Liberalism and Biomedical Progress: a positive view
Since the very origin of this learned Society, it has appeared clear that there were two issues which were never going to be resolved by any rational and friendly discussion: God and gold. As a matter of fact, there were religious as well as atheistic or agnostic members – the former considering liberalism as fundamentally linked to religion (especially Christianity), and the latter as purely secular; and there were members that considered the gold standard as the indispensable foundation of any sound market economy, while others considered it a relic of past ages. While the issue of the gold standard faded away quite quickly, the issue of God – or, more exactly, of religion and liberalism – was doomed to stay well alive in our Society.
I believe that there are good reasons for assuming that bioethical and biotechnological issues will increasingly play a similar role amongst our members and, more generally, amongst liberal intellectuals. As a matter of fact, bioethical and biotechnological issues seem to call for a deep re-consideration of some of the basic moral, political, and even economic concepts that are traditionally associated with the liberal view of man and society.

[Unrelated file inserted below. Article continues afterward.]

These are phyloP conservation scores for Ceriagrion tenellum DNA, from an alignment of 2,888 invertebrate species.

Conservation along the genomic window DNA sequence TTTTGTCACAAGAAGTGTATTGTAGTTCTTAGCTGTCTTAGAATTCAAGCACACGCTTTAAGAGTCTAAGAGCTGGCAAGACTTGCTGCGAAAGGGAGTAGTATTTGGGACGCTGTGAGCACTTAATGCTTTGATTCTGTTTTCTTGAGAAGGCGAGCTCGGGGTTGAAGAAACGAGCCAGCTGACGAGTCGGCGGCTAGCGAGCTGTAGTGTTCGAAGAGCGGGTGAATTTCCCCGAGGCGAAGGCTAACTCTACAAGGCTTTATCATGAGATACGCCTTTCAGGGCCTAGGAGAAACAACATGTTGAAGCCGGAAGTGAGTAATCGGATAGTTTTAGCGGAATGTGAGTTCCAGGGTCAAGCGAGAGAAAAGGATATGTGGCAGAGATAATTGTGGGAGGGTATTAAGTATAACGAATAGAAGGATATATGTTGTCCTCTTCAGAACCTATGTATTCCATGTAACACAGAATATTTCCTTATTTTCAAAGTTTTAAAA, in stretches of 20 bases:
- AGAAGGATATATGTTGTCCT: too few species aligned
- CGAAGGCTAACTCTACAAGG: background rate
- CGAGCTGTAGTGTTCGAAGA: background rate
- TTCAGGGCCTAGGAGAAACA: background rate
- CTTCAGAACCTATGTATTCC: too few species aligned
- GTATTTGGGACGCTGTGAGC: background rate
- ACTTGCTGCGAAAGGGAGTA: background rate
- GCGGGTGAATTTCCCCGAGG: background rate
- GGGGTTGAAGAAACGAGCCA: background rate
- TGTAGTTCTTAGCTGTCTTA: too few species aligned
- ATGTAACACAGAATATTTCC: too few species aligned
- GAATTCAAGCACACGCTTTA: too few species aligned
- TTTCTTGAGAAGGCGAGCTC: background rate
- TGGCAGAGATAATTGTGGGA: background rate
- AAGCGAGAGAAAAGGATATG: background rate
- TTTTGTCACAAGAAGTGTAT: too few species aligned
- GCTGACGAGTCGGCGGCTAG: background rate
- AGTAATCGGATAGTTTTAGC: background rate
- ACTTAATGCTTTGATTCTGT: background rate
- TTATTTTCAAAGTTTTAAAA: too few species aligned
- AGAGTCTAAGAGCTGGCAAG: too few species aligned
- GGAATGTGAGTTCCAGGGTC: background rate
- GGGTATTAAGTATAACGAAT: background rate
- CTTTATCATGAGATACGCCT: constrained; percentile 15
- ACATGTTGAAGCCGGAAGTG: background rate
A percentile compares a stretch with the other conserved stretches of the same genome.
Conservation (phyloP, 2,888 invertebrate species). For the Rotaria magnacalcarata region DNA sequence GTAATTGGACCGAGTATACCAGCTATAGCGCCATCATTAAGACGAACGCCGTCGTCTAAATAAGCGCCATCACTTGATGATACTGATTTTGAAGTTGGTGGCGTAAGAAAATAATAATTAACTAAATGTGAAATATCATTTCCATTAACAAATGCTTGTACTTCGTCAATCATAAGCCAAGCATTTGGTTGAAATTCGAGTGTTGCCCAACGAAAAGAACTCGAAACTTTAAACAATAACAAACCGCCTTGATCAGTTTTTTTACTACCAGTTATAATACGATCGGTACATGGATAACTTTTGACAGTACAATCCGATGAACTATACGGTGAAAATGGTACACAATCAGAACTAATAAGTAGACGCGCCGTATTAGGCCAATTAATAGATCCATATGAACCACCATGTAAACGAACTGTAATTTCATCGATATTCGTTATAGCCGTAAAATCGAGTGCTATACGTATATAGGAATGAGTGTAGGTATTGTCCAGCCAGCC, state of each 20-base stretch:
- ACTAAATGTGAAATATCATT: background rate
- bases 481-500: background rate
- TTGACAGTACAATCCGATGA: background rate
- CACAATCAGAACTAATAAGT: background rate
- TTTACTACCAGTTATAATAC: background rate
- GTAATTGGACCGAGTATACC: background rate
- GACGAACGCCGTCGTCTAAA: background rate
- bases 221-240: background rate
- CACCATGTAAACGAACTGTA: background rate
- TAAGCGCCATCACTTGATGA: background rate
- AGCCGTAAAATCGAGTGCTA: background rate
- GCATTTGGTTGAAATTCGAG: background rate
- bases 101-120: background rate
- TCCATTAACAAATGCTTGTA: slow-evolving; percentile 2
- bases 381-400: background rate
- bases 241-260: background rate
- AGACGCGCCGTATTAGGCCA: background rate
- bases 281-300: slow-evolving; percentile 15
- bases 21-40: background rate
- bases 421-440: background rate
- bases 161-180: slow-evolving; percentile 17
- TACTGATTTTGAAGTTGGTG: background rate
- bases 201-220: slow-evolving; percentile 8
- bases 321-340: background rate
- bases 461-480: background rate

This should come as no surprise. Indeed, it could be seen as just one case in a more general process: namely, that the consequences of science and technology – be they actual or prospective – are so new and so pervasive for present and future generations as to call for a deep rethinking of the classical political categories. There is probably an element of exaggeration in the thesis that the choice between favoring and opposing an (almost) unlimited application of the new biomedical technologies – especially genetic and reproductive – will soon come to represent the fundamental political cleavage of our societies, overshadowing the classical left/right or progressive/conservative divide. However, the simple fact that biomedical issues have rapidly come to play an important role in any political program or agenda in democratic countries cannot be denied; nor can it be denied that they are crossing the traditional ideological spectrum.